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Understanding the Basics Behind Meniscus Injury Management
What is Meniscus Injury Management?
Knee pain is one of the most common symptoms orthopedic physicians treat in this country.
Whether you’re an athlete or just performing your basic day-to-day tasks, all of the bending, straightening and twisting movements your knee performs can leave you at risk of injury to your meniscus. Meniscus injuries can occur through overuse, arthritis from long-term degeneration, or even from sudden forceful twist or rotation.
The Meniscus (plural “menisci”) is a rubbery cartilage disc that provides cushion, support and stability to the knee. Ligaments are structures that hold the four bones of the knee together (patella, femur, tibia, and fibula) and allow it to function properly. Common injuries include meniscus tears (e.g. bucket handle tears), patellar (knee cap) dislocations, and sprains and/or tears of ligaments like the ACL, PCL, LCL, PLC, MCL, and MPFL.
Common signs of a meniscus injury include:
Kansas City Orthopedic Alliance Knee & Leg Injuries Assessment
Assessing the Injury
Determining the proper treatment process for knee and leg injuries starts with an assessment from one of our experienced providers.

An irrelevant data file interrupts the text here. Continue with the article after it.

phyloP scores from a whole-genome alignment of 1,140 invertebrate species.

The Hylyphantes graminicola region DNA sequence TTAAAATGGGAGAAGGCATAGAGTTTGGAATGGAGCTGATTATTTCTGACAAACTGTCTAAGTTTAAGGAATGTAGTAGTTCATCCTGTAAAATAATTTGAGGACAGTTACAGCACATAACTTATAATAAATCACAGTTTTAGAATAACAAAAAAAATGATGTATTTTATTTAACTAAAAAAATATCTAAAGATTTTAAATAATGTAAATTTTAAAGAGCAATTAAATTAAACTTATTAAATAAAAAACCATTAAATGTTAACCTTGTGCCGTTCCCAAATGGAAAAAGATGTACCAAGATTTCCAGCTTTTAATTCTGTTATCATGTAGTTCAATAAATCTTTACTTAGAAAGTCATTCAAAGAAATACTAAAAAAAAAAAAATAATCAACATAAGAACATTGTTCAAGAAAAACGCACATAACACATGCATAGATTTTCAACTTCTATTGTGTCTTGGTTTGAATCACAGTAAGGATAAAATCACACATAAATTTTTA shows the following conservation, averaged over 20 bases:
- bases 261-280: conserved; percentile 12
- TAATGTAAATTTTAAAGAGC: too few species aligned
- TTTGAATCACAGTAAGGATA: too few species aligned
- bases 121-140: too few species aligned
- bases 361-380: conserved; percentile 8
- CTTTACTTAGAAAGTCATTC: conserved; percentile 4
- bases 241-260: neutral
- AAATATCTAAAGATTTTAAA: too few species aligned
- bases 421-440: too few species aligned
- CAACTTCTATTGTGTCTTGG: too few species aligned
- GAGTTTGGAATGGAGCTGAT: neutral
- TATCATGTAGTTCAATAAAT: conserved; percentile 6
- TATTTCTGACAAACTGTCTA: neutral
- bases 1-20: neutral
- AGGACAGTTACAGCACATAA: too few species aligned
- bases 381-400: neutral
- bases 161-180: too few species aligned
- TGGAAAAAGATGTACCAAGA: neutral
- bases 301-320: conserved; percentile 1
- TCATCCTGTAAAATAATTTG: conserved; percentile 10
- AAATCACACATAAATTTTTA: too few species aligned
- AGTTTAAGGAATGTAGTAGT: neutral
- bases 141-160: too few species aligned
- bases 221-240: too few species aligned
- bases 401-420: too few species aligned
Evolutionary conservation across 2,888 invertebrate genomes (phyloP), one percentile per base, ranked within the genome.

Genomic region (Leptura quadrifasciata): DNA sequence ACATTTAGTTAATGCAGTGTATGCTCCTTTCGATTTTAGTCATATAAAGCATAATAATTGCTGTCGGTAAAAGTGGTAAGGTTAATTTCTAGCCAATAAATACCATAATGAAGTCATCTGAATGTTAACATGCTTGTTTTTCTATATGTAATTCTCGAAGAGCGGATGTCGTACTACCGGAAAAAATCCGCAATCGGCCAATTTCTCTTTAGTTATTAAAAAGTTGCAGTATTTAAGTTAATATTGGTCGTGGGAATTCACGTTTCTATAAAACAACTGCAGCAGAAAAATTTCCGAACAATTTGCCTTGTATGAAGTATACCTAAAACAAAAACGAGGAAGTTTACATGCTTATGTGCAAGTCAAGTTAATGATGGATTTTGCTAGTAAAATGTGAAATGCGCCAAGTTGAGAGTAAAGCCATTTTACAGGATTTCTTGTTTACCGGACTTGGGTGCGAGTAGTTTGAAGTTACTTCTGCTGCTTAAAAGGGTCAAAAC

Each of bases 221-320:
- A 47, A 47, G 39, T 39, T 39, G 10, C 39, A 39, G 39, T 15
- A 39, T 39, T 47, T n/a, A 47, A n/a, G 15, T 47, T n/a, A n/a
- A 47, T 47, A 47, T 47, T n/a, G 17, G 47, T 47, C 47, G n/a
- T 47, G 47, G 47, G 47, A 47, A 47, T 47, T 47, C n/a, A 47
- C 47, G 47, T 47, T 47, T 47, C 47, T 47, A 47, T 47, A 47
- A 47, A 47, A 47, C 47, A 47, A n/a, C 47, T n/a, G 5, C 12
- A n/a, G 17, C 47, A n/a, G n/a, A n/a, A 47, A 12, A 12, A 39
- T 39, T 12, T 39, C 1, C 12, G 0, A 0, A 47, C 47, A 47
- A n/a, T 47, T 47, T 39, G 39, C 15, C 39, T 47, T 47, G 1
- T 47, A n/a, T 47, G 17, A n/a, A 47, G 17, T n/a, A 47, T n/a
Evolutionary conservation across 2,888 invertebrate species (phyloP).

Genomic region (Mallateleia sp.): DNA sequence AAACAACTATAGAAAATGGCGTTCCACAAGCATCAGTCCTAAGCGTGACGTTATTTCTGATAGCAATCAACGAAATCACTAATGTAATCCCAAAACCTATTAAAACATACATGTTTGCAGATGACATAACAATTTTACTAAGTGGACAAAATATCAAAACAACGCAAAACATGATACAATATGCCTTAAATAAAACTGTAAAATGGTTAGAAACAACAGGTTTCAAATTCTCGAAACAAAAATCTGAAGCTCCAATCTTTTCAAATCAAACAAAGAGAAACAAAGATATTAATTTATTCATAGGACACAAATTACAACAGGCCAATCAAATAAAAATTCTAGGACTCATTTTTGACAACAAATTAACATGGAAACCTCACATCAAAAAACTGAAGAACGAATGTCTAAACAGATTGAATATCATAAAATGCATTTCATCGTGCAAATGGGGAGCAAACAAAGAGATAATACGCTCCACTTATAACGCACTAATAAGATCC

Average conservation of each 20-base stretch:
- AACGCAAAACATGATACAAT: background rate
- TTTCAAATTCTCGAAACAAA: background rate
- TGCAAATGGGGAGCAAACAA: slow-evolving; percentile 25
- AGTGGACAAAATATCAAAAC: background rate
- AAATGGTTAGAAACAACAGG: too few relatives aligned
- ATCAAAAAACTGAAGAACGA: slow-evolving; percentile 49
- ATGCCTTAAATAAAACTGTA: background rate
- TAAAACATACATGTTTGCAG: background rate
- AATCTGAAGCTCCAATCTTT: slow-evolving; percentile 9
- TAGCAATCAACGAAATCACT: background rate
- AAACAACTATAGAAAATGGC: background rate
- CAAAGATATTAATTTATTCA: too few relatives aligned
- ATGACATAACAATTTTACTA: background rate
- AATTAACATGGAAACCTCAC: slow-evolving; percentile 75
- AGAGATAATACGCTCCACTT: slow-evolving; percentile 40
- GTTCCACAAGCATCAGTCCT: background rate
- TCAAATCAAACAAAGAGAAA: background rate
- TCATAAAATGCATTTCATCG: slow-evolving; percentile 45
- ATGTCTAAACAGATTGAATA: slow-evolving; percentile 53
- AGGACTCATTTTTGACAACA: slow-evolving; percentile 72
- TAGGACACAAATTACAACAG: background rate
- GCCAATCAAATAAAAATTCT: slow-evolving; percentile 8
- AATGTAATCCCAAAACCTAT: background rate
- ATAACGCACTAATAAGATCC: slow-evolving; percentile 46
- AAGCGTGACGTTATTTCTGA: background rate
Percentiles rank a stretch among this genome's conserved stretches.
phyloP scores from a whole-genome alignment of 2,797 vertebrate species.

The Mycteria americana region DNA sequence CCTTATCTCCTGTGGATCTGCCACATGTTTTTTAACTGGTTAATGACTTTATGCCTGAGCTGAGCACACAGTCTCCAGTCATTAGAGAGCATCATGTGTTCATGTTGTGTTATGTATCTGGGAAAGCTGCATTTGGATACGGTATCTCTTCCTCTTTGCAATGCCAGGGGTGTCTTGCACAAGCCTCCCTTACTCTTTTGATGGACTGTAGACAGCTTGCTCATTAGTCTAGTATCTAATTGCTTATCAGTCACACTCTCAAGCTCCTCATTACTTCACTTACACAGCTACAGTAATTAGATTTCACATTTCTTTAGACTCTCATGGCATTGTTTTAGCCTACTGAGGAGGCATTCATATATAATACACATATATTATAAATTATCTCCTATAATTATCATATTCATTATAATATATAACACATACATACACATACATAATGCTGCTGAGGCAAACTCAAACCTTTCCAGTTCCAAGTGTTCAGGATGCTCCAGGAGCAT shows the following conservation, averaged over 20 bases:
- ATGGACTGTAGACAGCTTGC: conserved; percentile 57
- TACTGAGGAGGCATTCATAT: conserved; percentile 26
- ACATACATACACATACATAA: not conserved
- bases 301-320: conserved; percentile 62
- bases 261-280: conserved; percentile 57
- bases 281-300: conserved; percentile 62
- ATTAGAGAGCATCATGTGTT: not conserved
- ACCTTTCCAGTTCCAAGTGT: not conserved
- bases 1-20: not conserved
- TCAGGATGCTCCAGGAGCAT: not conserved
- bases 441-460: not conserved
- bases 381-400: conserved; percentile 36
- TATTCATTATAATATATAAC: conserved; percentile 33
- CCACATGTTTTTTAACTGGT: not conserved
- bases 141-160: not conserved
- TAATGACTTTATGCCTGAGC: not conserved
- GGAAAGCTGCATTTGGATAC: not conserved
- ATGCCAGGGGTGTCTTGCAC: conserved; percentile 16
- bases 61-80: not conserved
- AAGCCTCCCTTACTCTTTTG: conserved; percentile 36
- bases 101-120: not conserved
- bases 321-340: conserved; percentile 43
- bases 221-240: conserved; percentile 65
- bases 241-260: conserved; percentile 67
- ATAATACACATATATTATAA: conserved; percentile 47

You can think of knee pain as a spectrum, with some instances being more severe than others. The KCOA orthopedic specialists always focus on each individual patient and their concerns before creating a treatment plan.
Therefore, during your initial appointment, we will often ask questions such as:
From there, we can decide what treatment option will align best with your needs and lifestyle goals. Once we’ve completed a proper assessment, your provider will often begin with a physical examination to help determine the origin point of your pain. In some cases, advanced testing may be required for a full diagnosis.
Also called radiographs, an X-ray captures a picture of the ankle, heel, or lower leg. Orthopedic physicians may order an X-ray to rule out the possibility of a fracture (broken bone), osteoarthritis, or other bone-related conditions.
Magnetic Resonance Imaging (MRI)
MRI captures images of muscles, bones, intervertebral discs, and tendons to help provide information other tests can’t detail. During an MRI, you will lie on a table that slides into a tube-shaped scanner. The machine creates a magnetic field around you, using pulsed radio waves to form the MRI images.